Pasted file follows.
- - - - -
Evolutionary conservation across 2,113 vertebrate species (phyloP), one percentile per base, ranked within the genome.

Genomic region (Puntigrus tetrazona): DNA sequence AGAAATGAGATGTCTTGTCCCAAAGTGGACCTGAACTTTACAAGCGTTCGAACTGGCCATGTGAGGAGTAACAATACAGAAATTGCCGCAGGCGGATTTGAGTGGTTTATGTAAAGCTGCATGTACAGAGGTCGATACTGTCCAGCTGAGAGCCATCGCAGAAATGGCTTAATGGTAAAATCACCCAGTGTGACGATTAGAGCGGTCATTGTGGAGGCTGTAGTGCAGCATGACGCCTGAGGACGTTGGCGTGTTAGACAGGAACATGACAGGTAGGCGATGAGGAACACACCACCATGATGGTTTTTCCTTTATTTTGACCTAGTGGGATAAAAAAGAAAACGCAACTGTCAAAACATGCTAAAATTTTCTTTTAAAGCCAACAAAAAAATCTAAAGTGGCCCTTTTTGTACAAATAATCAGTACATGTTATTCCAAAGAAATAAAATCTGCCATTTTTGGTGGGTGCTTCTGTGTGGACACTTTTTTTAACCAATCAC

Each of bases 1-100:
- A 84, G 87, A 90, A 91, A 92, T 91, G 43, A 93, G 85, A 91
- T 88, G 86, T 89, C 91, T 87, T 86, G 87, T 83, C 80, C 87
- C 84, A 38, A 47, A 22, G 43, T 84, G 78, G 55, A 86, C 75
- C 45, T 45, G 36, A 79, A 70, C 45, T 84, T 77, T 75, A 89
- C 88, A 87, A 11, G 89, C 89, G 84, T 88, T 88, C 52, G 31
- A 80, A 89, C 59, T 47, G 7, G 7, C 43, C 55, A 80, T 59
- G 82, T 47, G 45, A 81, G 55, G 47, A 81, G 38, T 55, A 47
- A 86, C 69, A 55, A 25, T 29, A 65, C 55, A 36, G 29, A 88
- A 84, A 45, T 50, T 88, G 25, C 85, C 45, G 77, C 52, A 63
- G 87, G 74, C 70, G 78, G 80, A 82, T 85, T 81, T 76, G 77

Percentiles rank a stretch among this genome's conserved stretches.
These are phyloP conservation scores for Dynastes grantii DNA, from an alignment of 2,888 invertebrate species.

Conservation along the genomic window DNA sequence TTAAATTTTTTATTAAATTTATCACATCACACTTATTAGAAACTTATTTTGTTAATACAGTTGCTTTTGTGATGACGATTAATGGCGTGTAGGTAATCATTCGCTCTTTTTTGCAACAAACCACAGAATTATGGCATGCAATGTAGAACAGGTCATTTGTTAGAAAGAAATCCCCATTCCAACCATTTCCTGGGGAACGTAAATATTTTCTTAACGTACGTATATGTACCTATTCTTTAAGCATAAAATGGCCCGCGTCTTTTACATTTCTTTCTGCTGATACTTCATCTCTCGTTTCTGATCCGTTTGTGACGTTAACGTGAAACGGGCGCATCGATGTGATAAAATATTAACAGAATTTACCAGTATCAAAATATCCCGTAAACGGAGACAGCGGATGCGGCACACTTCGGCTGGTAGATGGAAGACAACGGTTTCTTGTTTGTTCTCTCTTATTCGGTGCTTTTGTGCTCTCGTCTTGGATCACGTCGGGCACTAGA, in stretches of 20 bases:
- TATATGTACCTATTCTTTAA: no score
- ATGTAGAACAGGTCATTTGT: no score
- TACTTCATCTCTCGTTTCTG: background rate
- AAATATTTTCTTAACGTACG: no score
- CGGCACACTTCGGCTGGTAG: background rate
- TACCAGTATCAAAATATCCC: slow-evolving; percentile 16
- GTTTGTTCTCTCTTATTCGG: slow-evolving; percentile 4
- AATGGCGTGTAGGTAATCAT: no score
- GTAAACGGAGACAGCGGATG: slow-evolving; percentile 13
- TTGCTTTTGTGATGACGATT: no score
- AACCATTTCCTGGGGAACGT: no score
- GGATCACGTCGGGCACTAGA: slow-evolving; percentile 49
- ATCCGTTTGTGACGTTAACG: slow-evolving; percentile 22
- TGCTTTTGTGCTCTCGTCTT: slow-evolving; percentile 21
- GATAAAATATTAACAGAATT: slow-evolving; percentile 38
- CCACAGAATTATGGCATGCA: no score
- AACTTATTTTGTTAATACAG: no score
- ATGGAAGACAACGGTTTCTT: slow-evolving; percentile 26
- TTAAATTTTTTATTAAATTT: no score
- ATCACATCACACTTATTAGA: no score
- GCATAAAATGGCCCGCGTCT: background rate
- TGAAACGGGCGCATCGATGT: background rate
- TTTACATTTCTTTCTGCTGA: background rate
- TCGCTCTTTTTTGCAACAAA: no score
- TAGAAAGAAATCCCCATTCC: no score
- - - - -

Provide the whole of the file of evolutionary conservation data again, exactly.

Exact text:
Evolutionary conservation across 2,113 vertebrate species (phyloP), one percentile per base, ranked within the genome.

Genomic region (Puntigrus tetrazona): DNA sequence AGAAATGAGATGTCTTGTCCCAAAGTGGACCTGAACTTTACAAGCGTTCGAACTGGCCATGTGAGGAGTAACAATACAGAAATTGCCGCAGGCGGATTTGAGTGGTTTATGTAAAGCTGCATGTACAGAGGTCGATACTGTCCAGCTGAGAGCCATCGCAGAAATGGCTTAATGGTAAAATCACCCAGTGTGACGATTAGAGCGGTCATTGTGGAGGCTGTAGTGCAGCATGACGCCTGAGGACGTTGGCGTGTTAGACAGGAACATGACAGGTAGGCGATGAGGAACACACCACCATGATGGTTTTTCCTTTATTTTGACCTAGTGGGATAAAAAAGAAAACGCAACTGTCAAAACATGCTAAAATTTTCTTTTAAAGCCAACAAAAAAATCTAAAGTGGCCCTTTTTGTACAAATAATCAGTACATGTTATTCCAAAGAAATAAAATCTGCCATTTTTGGTGGGTGCTTCTGTGTGGACACTTTTTTTAACCAATCAC

Each of bases 1-100:
- A 84, G 87, A 90, A 91, A 92, T 91, G 43, A 93, G 85, A 91
- T 88, G 86, T 89, C 91, T 87, T 86, G 87, T 83, C 80, C 87
- C 84, A 38, A 47, A 22, G 43, T 84, G 78, G 55, A 86, C 75
- C 45, T 45, G 36, A 79, A 70, C 45, T 84, T 77, T 75, A 89
- C 88, A 87, A 11, G 89, C 89, G 84, T 88, T 88, C 52, G 31
- A 80, A 89, C 59, T 47, G 7, G 7, C 43, C 55, A 80, T 59
- G 82, T 47, G 45, A 81, G 55, G 47, A 81, G 38, T 55, A 47
- A 86, C 69, A 55, A 25, T 29, A 65, C 55, A 36, G 29, A 88
- A 84, A 45, T 50, T 88, G 25, C 85, C 45, G 77, C 52, A 63
- G 87, G 74, C 70, G 78, G 80, A 82, T 85, T 81, T 76, G 77

Percentiles rank a stretch among this genome's conserved stretches.
These are phyloP conservation scores for Dynastes grantii DNA, from an alignment of 2,888 invertebrate species.

Conservation along the genomic window DNA sequence TTAAATTTTTTATTAAATTTATCACATCACACTTATTAGAAACTTATTTTGTTAATACAGTTGCTTTTGTGATGACGATTAATGGCGTGTAGGTAATCATTCGCTCTTTTTTGCAACAAACCACAGAATTATGGCATGCAATGTAGAACAGGTCATTTGTTAGAAAGAAATCCCCATTCCAACCATTTCCTGGGGAACGTAAATATTTTCTTAACGTACGTATATGTACCTATTCTTTAAGCATAAAATGGCCCGCGTCTTTTACATTTCTTTCTGCTGATACTTCATCTCTCGTTTCTGATCCGTTTGTGACGTTAACGTGAAACGGGCGCATCGATGTGATAAAATATTAACAGAATTTACCAGTATCAAAATATCCCGTAAACGGAGACAGCGGATGCGGCACACTTCGGCTGGTAGATGGAAGACAACGGTTTCTTGTTTGTTCTCTCTTATTCGGTGCTTTTGTGCTCTCGTCTTGGATCACGTCGGGCACTAGA, in stretches of 20 bases:
- TATATGTACCTATTCTTTAA: no score
- ATGTAGAACAGGTCATTTGT: no score
- TACTTCATCTCTCGTTTCTG: background rate
- AAATATTTTCTTAACGTACG: no score
- CGGCACACTTCGGCTGGTAG: background rate
- TACCAGTATCAAAATATCCC: slow-evolving; percentile 16
- GTTTGTTCTCTCTTATTCGG: slow-evolving; percentile 4
- AATGGCGTGTAGGTAATCAT: no score
- GTAAACGGAGACAGCGGATG: slow-evolving; percentile 13
- TTGCTTTTGTGATGACGATT: no score
- AACCATTTCCTGGGGAACGT: no score
- GGATCACGTCGGGCACTAGA: slow-evolving; percentile 49
- ATCCGTTTGTGACGTTAACG: slow-evolving; percentile 22
- TGCTTTTGTGCTCTCGTCTT: slow-evolving; percentile 21
- GATAAAATATTAACAGAATT: slow-evolving; percentile 38
- CCACAGAATTATGGCATGCA: no score
- AACTTATTTTGTTAATACAG: no score
- ATGGAAGACAACGGTTTCTT: slow-evolving; percentile 26
- TTAAATTTTTTATTAAATTT: no score
- ATCACATCACACTTATTAGA: no score
- GCATAAAATGGCCCGCGTCT: background rate
- TGAAACGGGCGCATCGATGT: background rate
- TTTACATTTCTTTCTGCTGA: background rate
- TCGCTCTTTTTTGCAACAAA: no score
- TAGAAAGAAATCCCCATTCC: no score